Next Generation Technology Review Part 1

Mitsubishi sometime ago shared a portfolio of new technology they were looking to implement in the next wave of vehicles.   Given that they were in a time crunch to develop an entirely new engine platform, the offerings were decent not plentiful.   For those who do not know,  the world engine platform was terminated soon after it was released by Dodge, Mitsubishi, and Hyundai.  This is where the 4B11 and 4B12 engine came from.   Dodge more or less decided they were going their own way with Fiat and bought out the other two participates.  While Mitsubishi could still crank out 4B11 & 4B12 engines, design changes and refinements would likely cost more in the long run and may incur additional fees or royalties of some kind.

While extremely disruptive, Mitsubishi did reactive some projects that remained dormant since 2007.  Many should know that Mitsubishi made great inroads in the mid 2000 and even dabbled in Diesel Tech. before focusing on the World Engine Project.  Fast forward to today,  Mitsubishi is now in the best position it has ever been in since 2008-2009 when the global market went to hell in a hand basket.  Operations are lean,   The Japanese currency has offered a 30% swing to make Japanese Exports more economical, and their new technologies are ready.

I constantly get email messages from people who know me and those who just follow my blog posts about Mitsubishi staying in the game.  (In North America).  As many of you know, Suzuki made decision to pick up gun and pull the trigger on exiting the North American Car Market.  Some would say…. myself included… if they just waited another 3 months, they would have benefited from the currency slide.  but they didnt… and decided to only focus on the Motorcycle side of the business.

Mitsubishi on the other hand I am sure picked up the gun even earlier decided to see where things go.  While I think the gun is in hand…. The increasing favorable currency situation and on time technology development seems to be keeping things calm for now.  While exiting the North American market is on the table anything can happen.  But… I would gamble that Mitsubishi stays in the game until the new wave of vehicles are released.  Some may come as soon as next year.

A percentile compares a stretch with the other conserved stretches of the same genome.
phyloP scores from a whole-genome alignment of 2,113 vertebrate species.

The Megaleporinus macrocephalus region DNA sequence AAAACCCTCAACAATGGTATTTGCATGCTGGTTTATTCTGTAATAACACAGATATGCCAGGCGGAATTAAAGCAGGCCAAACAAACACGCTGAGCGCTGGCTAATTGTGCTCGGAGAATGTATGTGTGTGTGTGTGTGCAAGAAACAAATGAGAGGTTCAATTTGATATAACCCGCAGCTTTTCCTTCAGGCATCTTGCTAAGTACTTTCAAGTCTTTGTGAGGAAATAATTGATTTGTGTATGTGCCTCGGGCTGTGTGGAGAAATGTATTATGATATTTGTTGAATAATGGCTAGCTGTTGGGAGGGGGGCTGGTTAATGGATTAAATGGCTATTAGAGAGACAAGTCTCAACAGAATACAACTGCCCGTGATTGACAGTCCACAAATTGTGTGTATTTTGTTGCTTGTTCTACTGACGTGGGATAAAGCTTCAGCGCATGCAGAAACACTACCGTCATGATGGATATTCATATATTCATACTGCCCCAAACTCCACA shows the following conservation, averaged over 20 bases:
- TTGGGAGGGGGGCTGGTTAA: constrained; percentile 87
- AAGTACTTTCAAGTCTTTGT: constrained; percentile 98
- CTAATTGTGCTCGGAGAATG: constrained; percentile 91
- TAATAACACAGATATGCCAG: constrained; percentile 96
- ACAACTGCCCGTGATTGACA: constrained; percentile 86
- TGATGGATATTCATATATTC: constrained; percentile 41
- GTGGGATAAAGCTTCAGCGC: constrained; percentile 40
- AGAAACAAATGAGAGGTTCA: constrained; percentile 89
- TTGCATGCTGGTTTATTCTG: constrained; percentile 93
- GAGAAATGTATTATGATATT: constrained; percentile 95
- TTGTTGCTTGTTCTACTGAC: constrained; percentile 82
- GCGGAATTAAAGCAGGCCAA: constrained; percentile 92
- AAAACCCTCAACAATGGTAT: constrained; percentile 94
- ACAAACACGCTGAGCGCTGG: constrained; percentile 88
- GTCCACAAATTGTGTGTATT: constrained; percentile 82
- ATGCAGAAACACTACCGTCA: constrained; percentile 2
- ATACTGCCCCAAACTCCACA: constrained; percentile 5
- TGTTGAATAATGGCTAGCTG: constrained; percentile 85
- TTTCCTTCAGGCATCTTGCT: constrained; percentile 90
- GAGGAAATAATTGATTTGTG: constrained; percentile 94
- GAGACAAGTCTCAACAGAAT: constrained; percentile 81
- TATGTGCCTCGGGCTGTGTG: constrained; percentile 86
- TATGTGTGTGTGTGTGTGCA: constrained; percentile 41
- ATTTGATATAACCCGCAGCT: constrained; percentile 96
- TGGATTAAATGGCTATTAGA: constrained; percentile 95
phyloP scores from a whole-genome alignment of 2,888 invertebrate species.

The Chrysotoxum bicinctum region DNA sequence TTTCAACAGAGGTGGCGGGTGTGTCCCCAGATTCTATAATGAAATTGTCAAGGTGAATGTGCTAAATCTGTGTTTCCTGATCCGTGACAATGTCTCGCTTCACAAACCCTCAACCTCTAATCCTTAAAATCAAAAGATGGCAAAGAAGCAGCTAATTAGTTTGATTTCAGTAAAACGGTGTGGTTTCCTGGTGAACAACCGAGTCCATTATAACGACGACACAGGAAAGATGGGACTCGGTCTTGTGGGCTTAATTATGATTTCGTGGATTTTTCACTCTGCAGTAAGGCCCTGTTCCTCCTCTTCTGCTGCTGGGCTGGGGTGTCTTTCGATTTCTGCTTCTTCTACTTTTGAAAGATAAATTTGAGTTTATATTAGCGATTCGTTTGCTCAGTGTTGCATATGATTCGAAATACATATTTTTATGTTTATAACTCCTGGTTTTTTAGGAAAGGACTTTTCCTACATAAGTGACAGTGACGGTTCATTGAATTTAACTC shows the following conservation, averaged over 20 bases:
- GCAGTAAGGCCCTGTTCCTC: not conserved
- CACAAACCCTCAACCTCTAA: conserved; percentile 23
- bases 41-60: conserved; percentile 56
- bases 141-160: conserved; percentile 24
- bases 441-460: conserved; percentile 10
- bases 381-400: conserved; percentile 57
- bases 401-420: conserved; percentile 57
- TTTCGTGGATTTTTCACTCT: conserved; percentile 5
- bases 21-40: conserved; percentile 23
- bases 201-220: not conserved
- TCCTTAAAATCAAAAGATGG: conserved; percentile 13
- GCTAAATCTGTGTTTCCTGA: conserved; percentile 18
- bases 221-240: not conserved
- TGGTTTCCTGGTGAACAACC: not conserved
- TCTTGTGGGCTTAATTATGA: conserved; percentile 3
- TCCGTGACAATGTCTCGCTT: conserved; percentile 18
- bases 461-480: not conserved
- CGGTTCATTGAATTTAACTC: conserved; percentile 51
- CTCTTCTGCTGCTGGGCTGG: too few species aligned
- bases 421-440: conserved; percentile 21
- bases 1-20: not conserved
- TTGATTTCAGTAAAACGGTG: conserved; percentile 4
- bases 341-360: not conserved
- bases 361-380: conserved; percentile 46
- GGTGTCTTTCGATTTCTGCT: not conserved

Mitsubishi’s focus will be on fuel economy!  The last generation of vehicles has a significant focus on Power (TQ) and reliability.   Fuel economy was in there somewhere, but vs. its peers, this was lacking.  Mitsubishi’s has been working very diligently on battery technology and there should be no surprise that it will start to appear in all vehicles.  The question is for many… how prominent will it be in the vehicle configuration.  Will it be an invisible hand or something that hinders what Mitsubishi owners do… typically modify and make it more powerful.

Some years ago.  Honda released a new car called the CRZ.  It was amazing because it was reaching back to a classic and they included hybrid technology that seemed cool.  But…. sigh…. the cool technology ended up getting in the way of enthusiasts and made any aftermarket development for the car a “bloody nightmare” as some tuners frequently say.  Hybrid Regenerative brakes were not fun to deal with.  The CRZ hybrid was not a failure…. Honda’s footing of not creating a non Hybrid version is what killed the platform.  Even after years of further production, Honda did not create a simple non hybrid version.  Some argued that Honda painted themselves into a corner about going green with this vehicle, and didnt want to back pedal from the mandate. :(

Getting back to Mitsubishi, they are designing a new EVO and while the body styling has been left until the end. (no one knows what it looks like), the guts underneath does look impressive.  But, the final combo of technology has yet to be determined.  One of the things that are in play is a Stop and Start technology for fuel savings when driving in the city.   There is nothing new about this technology.  Mitsubishi has experimented with this in other cars over the years . (Europe) The Mitsubishi Colt for example. http://www.youtube.com/watch?v=Q_z-lsxRG3w

The technology in 2014 will likely be in a passive state, meaning the driver will control when the engine turns off and resumes at stops.  (Not automatically) The simple logic is that an engine that isnt running doesnt consume fuel.  For an overview of past systems of Stop and Start.  Or as Mitsubishi calls it, Stop and GO.  Visit their technology page here. http://www.mitsubishi-motors.com/en/spirit/technology/library/idle_reduction.html

 

Another technology I have had the pleasure of testing is the new CVT7 and CVT8 technology which is the next generation of CVT transmissions coming on market.  The smaller engine vehicles like the Mitsubishi Mirage & Nissan Versa Note have been a pleasure to drive.  The low fuel consumption works to make these vehicles number 1 in their class.  I have logged about 6000km on a CVT7 transmission and when you fuel economy is 5.8L per 100 on a fuel tank of gas, you tend to realize that there is mega fuel cost savings.  So much so that I figure that if you jump from a Lancer into one of these small cars, the fuel savings alone will likely pay down half of your car payment…. maybe more if you drive as much as I do.

 

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